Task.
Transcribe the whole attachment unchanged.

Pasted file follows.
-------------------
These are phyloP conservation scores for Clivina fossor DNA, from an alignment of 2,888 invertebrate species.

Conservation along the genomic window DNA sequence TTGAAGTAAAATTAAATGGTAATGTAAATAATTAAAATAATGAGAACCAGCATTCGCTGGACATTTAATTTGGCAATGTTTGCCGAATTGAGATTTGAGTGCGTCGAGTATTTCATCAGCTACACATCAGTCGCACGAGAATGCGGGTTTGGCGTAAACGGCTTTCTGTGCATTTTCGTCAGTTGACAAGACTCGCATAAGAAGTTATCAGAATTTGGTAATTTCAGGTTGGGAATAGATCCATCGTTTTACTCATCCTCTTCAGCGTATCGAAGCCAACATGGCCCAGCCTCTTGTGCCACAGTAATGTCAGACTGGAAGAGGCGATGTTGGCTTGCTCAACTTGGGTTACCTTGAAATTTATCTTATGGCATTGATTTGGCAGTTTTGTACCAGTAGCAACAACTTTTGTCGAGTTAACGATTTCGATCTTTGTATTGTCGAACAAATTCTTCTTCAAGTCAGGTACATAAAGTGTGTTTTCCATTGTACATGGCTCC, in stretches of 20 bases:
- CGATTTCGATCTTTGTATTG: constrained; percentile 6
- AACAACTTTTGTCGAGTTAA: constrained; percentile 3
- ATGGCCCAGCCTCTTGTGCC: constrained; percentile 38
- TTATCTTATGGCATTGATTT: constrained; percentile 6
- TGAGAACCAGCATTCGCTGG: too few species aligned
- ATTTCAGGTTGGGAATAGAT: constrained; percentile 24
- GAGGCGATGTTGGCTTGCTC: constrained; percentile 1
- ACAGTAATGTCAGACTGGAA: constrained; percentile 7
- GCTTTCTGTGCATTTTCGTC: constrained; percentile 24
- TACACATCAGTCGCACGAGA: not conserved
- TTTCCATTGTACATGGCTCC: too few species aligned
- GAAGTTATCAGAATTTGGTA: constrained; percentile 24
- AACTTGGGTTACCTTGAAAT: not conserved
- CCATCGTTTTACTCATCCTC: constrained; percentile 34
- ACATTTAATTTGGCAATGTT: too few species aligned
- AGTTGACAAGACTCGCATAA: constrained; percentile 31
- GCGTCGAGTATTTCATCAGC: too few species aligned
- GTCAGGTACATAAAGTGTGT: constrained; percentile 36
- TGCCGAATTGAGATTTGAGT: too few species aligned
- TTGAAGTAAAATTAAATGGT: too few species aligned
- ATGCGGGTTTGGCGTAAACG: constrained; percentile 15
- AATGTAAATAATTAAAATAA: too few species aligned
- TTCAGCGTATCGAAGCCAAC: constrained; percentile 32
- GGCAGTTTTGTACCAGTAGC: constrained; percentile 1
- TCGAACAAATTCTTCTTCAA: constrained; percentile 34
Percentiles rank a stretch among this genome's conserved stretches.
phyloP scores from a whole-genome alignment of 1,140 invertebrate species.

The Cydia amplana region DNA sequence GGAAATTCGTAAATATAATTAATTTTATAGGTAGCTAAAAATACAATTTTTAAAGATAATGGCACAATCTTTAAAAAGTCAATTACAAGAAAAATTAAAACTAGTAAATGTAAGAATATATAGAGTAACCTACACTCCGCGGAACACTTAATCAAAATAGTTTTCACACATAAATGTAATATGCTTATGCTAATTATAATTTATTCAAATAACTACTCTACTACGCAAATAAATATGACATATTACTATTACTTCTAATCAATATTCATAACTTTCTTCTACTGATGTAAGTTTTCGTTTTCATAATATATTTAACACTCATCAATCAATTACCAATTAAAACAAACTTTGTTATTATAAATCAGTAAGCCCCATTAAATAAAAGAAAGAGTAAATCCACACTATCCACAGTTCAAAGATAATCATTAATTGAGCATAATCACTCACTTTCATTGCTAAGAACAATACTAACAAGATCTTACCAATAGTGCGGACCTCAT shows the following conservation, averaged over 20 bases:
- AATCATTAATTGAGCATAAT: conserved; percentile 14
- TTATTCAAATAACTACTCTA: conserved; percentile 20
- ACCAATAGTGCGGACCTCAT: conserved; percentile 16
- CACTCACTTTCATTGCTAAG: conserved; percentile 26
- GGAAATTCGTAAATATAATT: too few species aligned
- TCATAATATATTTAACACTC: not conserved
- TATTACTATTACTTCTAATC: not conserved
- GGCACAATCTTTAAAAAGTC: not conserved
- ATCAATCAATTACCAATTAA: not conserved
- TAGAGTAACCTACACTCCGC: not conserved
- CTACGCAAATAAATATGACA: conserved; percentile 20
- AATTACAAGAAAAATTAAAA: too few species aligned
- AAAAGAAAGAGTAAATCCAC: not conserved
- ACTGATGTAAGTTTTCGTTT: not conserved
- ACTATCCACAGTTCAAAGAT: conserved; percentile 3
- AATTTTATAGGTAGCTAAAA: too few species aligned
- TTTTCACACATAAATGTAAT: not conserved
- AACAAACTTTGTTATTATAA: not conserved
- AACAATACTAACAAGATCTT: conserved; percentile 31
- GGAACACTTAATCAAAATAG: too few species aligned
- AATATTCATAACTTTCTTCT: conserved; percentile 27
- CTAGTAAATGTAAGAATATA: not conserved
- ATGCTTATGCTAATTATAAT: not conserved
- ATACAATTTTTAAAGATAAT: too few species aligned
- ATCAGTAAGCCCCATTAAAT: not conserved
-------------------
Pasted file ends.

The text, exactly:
These are phyloP conservation scores for Clivina fossor DNA, from an alignment of 2,888 invertebrate species.

Conservation along the genomic window DNA sequence TTGAAGTAAAATTAAATGGTAATGTAAATAATTAAAATAATGAGAACCAGCATTCGCTGGACATTTAATTTGGCAATGTTTGCCGAATTGAGATTTGAGTGCGTCGAGTATTTCATCAGCTACACATCAGTCGCACGAGAATGCGGGTTTGGCGTAAACGGCTTTCTGTGCATTTTCGTCAGTTGACAAGACTCGCATAAGAAGTTATCAGAATTTGGTAATTTCAGGTTGGGAATAGATCCATCGTTTTACTCATCCTCTTCAGCGTATCGAAGCCAACATGGCCCAGCCTCTTGTGCCACAGTAATGTCAGACTGGAAGAGGCGATGTTGGCTTGCTCAACTTGGGTTACCTTGAAATTTATCTTATGGCATTGATTTGGCAGTTTTGTACCAGTAGCAACAACTTTTGTCGAGTTAACGATTTCGATCTTTGTATTGTCGAACAAATTCTTCTTCAAGTCAGGTACATAAAGTGTGTTTTCCATTGTACATGGCTCC, in stretches of 20 bases:
- CGATTTCGATCTTTGTATTG: constrained; percentile 6
- AACAACTTTTGTCGAGTTAA: constrained; percentile 3
- ATGGCCCAGCCTCTTGTGCC: constrained; percentile 38
- TTATCTTATGGCATTGATTT: constrained; percentile 6
- TGAGAACCAGCATTCGCTGG: too few species aligned
- ATTTCAGGTTGGGAATAGAT: constrained; percentile 24
- GAGGCGATGTTGGCTTGCTC: constrained; percentile 1
- ACAGTAATGTCAGACTGGAA: constrained; percentile 7
- GCTTTCTGTGCATTTTCGTC: constrained; percentile 24
- TACACATCAGTCGCACGAGA: not conserved
- TTTCCATTGTACATGGCTCC: too few species aligned
- GAAGTTATCAGAATTTGGTA: constrained; percentile 24
- AACTTGGGTTACCTTGAAAT: not conserved
- CCATCGTTTTACTCATCCTC: constrained; percentile 34
- ACATTTAATTTGGCAATGTT: too few species aligned
- AGTTGACAAGACTCGCATAA: constrained; percentile 31
- GCGTCGAGTATTTCATCAGC: too few species aligned
- GTCAGGTACATAAAGTGTGT: constrained; percentile 36
- TGCCGAATTGAGATTTGAGT: too few species aligned
- TTGAAGTAAAATTAAATGGT: too few species aligned
- ATGCGGGTTTGGCGTAAACG: constrained; percentile 15
- AATGTAAATAATTAAAATAA: too few species aligned
- TTCAGCGTATCGAAGCCAAC: constrained; percentile 32
- GGCAGTTTTGTACCAGTAGC: constrained; percentile 1
- TCGAACAAATTCTTCTTCAA: constrained; percentile 34
Percentiles rank a stretch among this genome's conserved stretches.
phyloP scores from a whole-genome alignment of 1,140 invertebrate species.

The Cydia amplana region DNA sequence GGAAATTCGTAAATATAATTAATTTTATAGGTAGCTAAAAATACAATTTTTAAAGATAATGGCACAATCTTTAAAAAGTCAATTACAAGAAAAATTAAAACTAGTAAATGTAAGAATATATAGAGTAACCTACACTCCGCGGAACACTTAATCAAAATAGTTTTCACACATAAATGTAATATGCTTATGCTAATTATAATTTATTCAAATAACTACTCTACTACGCAAATAAATATGACATATTACTATTACTTCTAATCAATATTCATAACTTTCTTCTACTGATGTAAGTTTTCGTTTTCATAATATATTTAACACTCATCAATCAATTACCAATTAAAACAAACTTTGTTATTATAAATCAGTAAGCCCCATTAAATAAAAGAAAGAGTAAATCCACACTATCCACAGTTCAAAGATAATCATTAATTGAGCATAATCACTCACTTTCATTGCTAAGAACAATACTAACAAGATCTTACCAATAGTGCGGACCTCAT shows the following conservation, averaged over 20 bases:
- AATCATTAATTGAGCATAAT: conserved; percentile 14
- TTATTCAAATAACTACTCTA: conserved; percentile 20
- ACCAATAGTGCGGACCTCAT: conserved; percentile 16
- CACTCACTTTCATTGCTAAG: conserved; percentile 26
- GGAAATTCGTAAATATAATT: too few species aligned
- TCATAATATATTTAACACTC: not conserved
- TATTACTATTACTTCTAATC: not conserved
- GGCACAATCTTTAAAAAGTC: not conserved
- ATCAATCAATTACCAATTAA: not conserved
- TAGAGTAACCTACACTCCGC: not conserved
- CTACGCAAATAAATATGACA: conserved; percentile 20
- AATTACAAGAAAAATTAAAA: too few species aligned
- AAAAGAAAGAGTAAATCCAC: not conserved
- ACTGATGTAAGTTTTCGTTT: not conserved
- ACTATCCACAGTTCAAAGAT: conserved; percentile 3
- AATTTTATAGGTAGCTAAAA: too few species aligned
- TTTTCACACATAAATGTAAT: not conserved
- AACAAACTTTGTTATTATAA: not conserved
- AACAATACTAACAAGATCTT: conserved; percentile 31
- GGAACACTTAATCAAAATAG: too few species aligned
- AATATTCATAACTTTCTTCT: conserved; percentile 27
- CTAGTAAATGTAAGAATATA: not conserved
- ATGCTTATGCTAATTATAAT: not conserved
- ATACAATTTTTAAAGATAAT: too few species aligned
- ATCAGTAAGCCCCATTAAAT: not conserved